Now subtract column by column in any order
17
13
8
12
3
9 4 2 - 2 8 7
Now, do this one on your own.
6
5
5
Let's see if you're right.
Congratulations!
18
9
Last one! This one is tricky!
6
13
10
7 0 3 - 4 6 9
2
4
3
Oh, no! What do we do now?
Let's trade from the hundreds column
Let's see if you're right.
Congratulations!
19
Partial Products Algorithm for Multiplication
20
To find 67 x 53, think of 67 as 60 7 and 53 as
50 3. Then multiply each part of one sum by
each part of the other, and add the results
6
7
X
5
3
3,000
Calculate 50 X 60
350
Calculate 50 X 7
180
Calculate 3 X 60
21
Calculate 3 X 7
3,551
Add the results
21
Lets try another one.
1
4
X
2
3
200
Calculate 10 X 20
80
Calculate 20 X 4
30
Calculate 3 X 10
12
Calculate 3 X 4
322
Add the results
22
Do this one on your own.
3
8
Lets see if youre right.
X
7
9
2, 100
Calculate 30 X 70
560
Calculate 70 X 8
270
Calculate 9 X 30
72
Calculate 9 X 8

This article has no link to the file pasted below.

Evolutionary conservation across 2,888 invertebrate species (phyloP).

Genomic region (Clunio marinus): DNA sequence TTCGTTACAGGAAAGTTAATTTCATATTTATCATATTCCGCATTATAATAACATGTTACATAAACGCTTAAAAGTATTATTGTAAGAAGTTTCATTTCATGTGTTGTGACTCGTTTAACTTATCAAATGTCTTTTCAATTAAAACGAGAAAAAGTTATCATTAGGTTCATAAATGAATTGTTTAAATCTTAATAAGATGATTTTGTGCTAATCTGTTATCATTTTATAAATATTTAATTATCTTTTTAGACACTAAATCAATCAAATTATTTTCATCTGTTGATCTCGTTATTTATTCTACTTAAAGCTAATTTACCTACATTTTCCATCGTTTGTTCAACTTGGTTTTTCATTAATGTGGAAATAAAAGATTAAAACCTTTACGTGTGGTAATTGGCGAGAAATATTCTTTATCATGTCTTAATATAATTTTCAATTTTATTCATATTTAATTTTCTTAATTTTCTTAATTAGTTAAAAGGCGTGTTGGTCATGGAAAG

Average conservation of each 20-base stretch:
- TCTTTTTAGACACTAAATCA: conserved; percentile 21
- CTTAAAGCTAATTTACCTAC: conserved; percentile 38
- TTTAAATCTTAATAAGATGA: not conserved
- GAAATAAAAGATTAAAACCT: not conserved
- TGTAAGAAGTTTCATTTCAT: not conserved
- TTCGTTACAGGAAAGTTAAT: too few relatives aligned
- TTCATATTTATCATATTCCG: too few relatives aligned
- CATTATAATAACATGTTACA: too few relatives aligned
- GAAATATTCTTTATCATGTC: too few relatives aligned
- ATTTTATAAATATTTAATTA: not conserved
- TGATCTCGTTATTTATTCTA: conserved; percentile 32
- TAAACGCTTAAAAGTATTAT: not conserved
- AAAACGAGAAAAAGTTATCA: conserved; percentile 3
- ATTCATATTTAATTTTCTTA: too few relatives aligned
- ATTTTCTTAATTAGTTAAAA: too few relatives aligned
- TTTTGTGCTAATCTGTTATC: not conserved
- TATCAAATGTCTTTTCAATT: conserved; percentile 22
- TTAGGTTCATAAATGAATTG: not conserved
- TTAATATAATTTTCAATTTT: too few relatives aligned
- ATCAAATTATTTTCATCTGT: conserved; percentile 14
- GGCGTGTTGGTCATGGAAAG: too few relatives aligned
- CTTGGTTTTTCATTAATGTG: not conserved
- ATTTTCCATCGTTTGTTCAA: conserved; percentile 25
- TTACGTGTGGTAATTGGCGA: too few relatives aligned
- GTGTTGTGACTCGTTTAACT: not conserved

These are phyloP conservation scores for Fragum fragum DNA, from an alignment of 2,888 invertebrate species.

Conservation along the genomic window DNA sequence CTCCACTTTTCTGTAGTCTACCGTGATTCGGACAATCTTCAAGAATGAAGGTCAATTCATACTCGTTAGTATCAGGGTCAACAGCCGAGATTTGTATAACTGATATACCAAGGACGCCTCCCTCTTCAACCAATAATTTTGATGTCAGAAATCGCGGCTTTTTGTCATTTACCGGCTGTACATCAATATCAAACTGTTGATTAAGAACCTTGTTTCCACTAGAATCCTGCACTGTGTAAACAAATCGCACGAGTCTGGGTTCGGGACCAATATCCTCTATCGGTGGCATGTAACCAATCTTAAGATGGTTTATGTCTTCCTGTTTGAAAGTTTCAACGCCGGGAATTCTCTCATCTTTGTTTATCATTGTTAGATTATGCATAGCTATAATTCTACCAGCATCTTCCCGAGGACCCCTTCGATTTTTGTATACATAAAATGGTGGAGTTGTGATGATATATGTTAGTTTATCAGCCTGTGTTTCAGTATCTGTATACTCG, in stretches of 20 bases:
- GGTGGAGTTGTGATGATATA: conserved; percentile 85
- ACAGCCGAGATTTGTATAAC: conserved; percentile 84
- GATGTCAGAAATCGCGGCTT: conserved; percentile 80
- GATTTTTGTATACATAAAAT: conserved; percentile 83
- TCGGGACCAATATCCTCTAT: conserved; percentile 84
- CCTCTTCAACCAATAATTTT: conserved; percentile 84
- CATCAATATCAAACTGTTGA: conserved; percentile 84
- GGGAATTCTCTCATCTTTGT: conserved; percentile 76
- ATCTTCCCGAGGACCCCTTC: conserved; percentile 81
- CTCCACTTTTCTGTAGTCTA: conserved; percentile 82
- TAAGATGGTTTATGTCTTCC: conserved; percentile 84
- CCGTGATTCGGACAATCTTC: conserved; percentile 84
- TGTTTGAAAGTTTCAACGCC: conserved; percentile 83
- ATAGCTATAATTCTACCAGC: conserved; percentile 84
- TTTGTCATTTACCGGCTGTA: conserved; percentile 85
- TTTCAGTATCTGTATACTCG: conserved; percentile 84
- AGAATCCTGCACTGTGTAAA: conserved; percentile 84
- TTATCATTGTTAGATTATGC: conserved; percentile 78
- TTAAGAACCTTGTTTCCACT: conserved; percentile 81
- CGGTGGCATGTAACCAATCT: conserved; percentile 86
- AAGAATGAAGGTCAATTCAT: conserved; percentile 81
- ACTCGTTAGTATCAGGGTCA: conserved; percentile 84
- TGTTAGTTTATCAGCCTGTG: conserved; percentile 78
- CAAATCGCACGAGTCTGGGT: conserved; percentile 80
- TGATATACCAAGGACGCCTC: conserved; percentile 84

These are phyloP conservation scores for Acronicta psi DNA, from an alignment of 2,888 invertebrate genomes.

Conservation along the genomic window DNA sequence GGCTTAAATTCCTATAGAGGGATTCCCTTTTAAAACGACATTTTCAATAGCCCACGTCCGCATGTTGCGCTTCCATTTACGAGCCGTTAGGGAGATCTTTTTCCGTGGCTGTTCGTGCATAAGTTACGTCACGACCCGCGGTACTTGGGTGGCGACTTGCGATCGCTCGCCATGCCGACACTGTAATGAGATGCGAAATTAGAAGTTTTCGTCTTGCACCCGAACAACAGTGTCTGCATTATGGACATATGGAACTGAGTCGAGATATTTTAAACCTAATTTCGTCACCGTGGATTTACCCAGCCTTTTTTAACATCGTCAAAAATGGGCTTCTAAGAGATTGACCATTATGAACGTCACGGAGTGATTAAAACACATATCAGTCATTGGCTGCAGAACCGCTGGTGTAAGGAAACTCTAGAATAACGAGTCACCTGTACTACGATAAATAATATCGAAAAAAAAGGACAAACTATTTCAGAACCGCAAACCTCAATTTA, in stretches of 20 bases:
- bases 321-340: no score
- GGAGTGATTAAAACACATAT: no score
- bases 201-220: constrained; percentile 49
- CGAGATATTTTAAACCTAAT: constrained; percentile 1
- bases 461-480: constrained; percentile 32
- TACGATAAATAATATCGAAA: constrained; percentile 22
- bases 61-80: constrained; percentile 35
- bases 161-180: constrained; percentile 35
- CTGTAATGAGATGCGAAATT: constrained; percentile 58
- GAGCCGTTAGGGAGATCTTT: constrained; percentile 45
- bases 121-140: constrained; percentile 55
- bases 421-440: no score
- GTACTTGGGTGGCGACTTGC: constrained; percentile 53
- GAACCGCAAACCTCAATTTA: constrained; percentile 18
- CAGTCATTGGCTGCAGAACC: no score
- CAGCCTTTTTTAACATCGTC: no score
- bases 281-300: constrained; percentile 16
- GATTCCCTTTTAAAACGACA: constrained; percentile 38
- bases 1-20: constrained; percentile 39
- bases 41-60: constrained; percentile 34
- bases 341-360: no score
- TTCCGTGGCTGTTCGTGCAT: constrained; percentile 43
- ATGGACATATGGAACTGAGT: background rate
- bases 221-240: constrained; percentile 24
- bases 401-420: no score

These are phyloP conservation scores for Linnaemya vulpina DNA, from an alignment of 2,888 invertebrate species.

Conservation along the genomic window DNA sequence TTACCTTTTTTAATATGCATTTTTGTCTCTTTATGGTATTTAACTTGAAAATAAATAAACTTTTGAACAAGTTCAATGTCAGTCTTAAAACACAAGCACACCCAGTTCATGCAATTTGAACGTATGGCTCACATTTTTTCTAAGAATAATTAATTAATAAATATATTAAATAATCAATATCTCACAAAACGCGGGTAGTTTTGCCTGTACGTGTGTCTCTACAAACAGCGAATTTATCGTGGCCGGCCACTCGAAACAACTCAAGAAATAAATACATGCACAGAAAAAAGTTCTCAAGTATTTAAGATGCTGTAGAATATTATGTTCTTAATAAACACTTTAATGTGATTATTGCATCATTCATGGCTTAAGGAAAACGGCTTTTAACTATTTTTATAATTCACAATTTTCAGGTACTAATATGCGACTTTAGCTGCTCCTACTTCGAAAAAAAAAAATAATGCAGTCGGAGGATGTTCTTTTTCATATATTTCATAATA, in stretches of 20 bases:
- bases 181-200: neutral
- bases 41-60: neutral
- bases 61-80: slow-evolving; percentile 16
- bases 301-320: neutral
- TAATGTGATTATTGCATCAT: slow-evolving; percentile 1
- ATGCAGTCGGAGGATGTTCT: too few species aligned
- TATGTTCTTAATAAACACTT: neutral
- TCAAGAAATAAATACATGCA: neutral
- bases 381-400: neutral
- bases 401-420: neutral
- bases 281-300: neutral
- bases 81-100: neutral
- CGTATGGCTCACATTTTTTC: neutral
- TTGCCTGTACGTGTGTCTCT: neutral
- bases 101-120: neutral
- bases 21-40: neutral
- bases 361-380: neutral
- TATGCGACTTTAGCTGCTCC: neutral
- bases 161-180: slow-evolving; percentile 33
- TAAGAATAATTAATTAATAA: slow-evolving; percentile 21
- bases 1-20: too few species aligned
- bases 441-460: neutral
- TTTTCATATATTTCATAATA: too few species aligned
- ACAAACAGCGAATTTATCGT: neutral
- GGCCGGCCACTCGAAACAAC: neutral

3002

Add the results
23
Partial Quotients
  • A Division Algorithm

24
The Partial Quotients Algorithm uses a series of
at least, but less than estimates of how many
bs in a. You might begin with multiples of 10
theyre easiest.
13 R2
There are at least ten 12s in 158 (10 x
12120), but fewer than twenty. (20 x 12 240)
10 1st guess
- 120
Subtract
38
There are more than three (3 x 12 36), but
fewer than four (4 x 12 48). Record 3 as the
next guess
3 2nd guess
- 36
Subtract
2
13 Sum of guesses
Since 2 is less than 12, you can stop estimating.
The final result is the sum of the guesses (10
3 13) plus what is left over (remainder of 2 )
25
Lets try another one
219 R7
- 3,600
100 1st guess
Subtract
4,291
- 3,600
100 2nd guess
Subtract
691
10 3rd guess
- 360
331
- 324
9 4th guess
7
219 R7 Sum of guesses
26
Now do this one on your own.
199 R 15
- 4,300
100 1st guess
Subtract
4272
-3870
90 2nd guess
Subtract
402
7 3rd guess
- 301
101
- 86
2 4th guess
199 R 15 Sum of guesses
15
27
Congratulations on a job well done!